by Betti Alver (translation by KLK)
How I searched for life’s arithmetic
how I divided the indivisible
until I began to realize
that fate’s arithmetic is only distinguishable
when you multiply lighting bolts
by life’s tens of embraces
by wild hundreds of beautiful moments
and mute thousands of painful pulses.
I translated this poem of Betti Alver from “Tähetund” (The Starry Hour) before I discovered Taimi Ene Moks’s very different version in a small booklet by The Estonian Centre of International P.E.N. in Toronto in 1989. The thin booklet put out by Tönu Parming, later editor of one of Toronto’s Estonian newspapers, "Meie Elu", was a window into a world of literature I was interested in becoming acquainted with, but was having trouble penetrating the grace and complexity of poetic Estonian. When I looked around for something more of Alver’s, in English or Estonian, I came up empty handed.
North Americans read very few books in translation. Very few authors, other than some of the biggies, like the German, French, Spanish and Italian classical writers and a few modern Danes, Japanese or Chinese make any mark on this continent. I have heard it said that North Americans read a lot but not as widely as other peoples. Certainly, I can count on one hand the Estonian authors who have had whole works of theirs translated into English: Jaan Kross, Jaan Kaplinski, Emil Tode. On the other hand, a bibliography of Estonian authors published in Finnish, Swedish, German and French, takes up many pages.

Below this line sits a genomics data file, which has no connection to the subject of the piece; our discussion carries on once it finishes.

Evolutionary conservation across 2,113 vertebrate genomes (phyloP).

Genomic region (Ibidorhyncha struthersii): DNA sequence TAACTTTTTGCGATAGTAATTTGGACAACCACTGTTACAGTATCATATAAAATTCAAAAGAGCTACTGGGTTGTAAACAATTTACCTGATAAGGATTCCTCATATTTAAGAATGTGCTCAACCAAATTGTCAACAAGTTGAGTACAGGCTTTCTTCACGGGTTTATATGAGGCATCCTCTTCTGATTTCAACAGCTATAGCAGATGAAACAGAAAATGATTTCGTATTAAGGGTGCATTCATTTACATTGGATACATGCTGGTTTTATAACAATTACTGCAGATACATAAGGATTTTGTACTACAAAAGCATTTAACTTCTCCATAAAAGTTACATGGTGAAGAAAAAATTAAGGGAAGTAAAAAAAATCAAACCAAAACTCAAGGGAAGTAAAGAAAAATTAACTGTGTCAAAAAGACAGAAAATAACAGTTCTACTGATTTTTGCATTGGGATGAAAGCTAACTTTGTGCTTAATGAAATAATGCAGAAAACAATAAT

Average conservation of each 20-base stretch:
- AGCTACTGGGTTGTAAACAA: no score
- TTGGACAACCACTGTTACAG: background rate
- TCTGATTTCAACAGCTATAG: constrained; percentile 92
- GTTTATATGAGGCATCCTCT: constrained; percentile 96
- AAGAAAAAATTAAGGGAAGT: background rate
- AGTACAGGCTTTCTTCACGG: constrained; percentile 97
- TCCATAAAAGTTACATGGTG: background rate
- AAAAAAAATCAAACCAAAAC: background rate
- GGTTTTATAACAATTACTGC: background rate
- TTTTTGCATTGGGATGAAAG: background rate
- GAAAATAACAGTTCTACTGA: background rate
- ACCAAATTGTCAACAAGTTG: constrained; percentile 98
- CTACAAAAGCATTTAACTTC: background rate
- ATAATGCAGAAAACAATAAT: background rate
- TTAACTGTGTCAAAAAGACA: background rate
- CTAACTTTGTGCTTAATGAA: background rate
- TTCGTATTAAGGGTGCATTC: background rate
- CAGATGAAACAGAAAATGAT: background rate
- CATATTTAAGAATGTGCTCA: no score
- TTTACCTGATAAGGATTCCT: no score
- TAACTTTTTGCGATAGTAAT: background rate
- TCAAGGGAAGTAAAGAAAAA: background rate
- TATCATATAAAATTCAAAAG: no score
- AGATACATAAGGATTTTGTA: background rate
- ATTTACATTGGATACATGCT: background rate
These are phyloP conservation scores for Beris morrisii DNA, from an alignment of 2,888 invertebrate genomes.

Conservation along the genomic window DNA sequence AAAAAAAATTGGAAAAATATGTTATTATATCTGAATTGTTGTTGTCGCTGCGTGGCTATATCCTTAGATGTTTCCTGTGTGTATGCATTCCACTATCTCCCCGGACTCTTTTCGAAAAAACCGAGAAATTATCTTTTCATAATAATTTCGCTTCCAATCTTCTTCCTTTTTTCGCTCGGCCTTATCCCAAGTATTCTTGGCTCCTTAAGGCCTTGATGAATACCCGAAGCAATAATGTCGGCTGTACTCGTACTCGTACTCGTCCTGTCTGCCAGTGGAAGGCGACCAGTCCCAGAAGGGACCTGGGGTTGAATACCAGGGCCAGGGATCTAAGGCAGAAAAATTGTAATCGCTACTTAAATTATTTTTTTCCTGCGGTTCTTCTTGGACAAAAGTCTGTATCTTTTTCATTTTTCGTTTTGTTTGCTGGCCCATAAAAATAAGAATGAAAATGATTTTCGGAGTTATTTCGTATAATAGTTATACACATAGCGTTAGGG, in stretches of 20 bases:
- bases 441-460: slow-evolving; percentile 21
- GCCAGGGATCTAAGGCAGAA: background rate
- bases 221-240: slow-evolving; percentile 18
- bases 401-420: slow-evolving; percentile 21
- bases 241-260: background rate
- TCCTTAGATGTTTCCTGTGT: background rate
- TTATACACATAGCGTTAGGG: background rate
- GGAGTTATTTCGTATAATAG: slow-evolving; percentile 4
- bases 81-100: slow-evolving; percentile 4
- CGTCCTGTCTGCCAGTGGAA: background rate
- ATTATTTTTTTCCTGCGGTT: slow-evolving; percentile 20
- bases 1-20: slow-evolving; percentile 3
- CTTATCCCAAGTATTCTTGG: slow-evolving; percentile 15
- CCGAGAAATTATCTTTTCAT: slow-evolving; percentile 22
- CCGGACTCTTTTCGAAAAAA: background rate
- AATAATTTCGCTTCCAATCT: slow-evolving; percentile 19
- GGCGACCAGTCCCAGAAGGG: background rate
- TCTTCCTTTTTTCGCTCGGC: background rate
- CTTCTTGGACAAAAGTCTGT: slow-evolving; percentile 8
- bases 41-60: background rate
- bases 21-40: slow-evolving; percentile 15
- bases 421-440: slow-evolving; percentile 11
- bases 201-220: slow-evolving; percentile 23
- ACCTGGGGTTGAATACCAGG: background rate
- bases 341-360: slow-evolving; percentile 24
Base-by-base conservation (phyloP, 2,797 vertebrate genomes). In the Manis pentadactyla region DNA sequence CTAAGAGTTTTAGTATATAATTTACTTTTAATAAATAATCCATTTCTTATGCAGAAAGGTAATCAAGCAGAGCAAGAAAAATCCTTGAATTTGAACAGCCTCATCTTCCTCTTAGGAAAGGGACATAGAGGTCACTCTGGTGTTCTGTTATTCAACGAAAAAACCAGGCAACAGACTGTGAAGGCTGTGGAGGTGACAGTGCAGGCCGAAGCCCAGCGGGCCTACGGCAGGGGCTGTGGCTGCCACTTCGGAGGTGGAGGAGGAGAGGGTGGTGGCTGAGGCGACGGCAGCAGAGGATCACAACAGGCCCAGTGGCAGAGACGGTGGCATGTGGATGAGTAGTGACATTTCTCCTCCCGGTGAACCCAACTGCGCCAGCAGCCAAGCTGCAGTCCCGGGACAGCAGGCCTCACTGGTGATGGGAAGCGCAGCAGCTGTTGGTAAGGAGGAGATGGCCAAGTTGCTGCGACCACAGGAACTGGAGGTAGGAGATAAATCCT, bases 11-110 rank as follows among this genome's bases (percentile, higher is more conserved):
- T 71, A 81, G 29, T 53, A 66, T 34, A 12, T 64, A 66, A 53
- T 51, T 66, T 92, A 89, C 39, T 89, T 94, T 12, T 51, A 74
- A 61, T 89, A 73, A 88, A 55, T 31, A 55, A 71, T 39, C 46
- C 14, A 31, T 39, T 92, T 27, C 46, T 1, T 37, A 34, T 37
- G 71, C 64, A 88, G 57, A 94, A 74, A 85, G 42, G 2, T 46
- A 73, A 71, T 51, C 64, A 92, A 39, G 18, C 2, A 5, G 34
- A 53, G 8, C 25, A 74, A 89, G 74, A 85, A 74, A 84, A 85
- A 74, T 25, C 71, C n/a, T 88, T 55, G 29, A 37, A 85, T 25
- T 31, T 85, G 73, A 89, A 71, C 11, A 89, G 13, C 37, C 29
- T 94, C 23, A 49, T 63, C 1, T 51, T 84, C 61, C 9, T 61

I discovered my other favourite Estonian poet, Jaan Kaplinski, in English translation as well. Soon after, I met Kaplinski in person when he was invited to read at the Vancouver International Writer’s Festival in 1996. Four books of his poetry have been published in English but these are probably now all out of print. Reading Kaplinski, I wondered that if had I not known he was Estonian, would I have been so profoundly moved by his poetry. (Maybe yes, after all, a piece of music on the radio arrested me so profoundly one day that I glued my ear to the set and could not pull myself away. It turned out to be a piece by the Estonian composer Arvo Pärt: where I live, we say there are no coincidences.)
The language, the ideas, the way Kaplinski puts one word next to another is strangely familiar and yet perfectly new. Poetry is a strange thing to read in translation. One wonders if something essential is not lost. Ten years after discovering Kaplinski, I finally read these same poems in the original. I found two tiny, Soviet era volumes on my parents coffee table when I went to visit last year. How did they get there? My mother couldn’t remember. She had hunted down a collection of Kaplinski’s prose for me at one point but had said nothing of these simple 20 and 50 kopek books.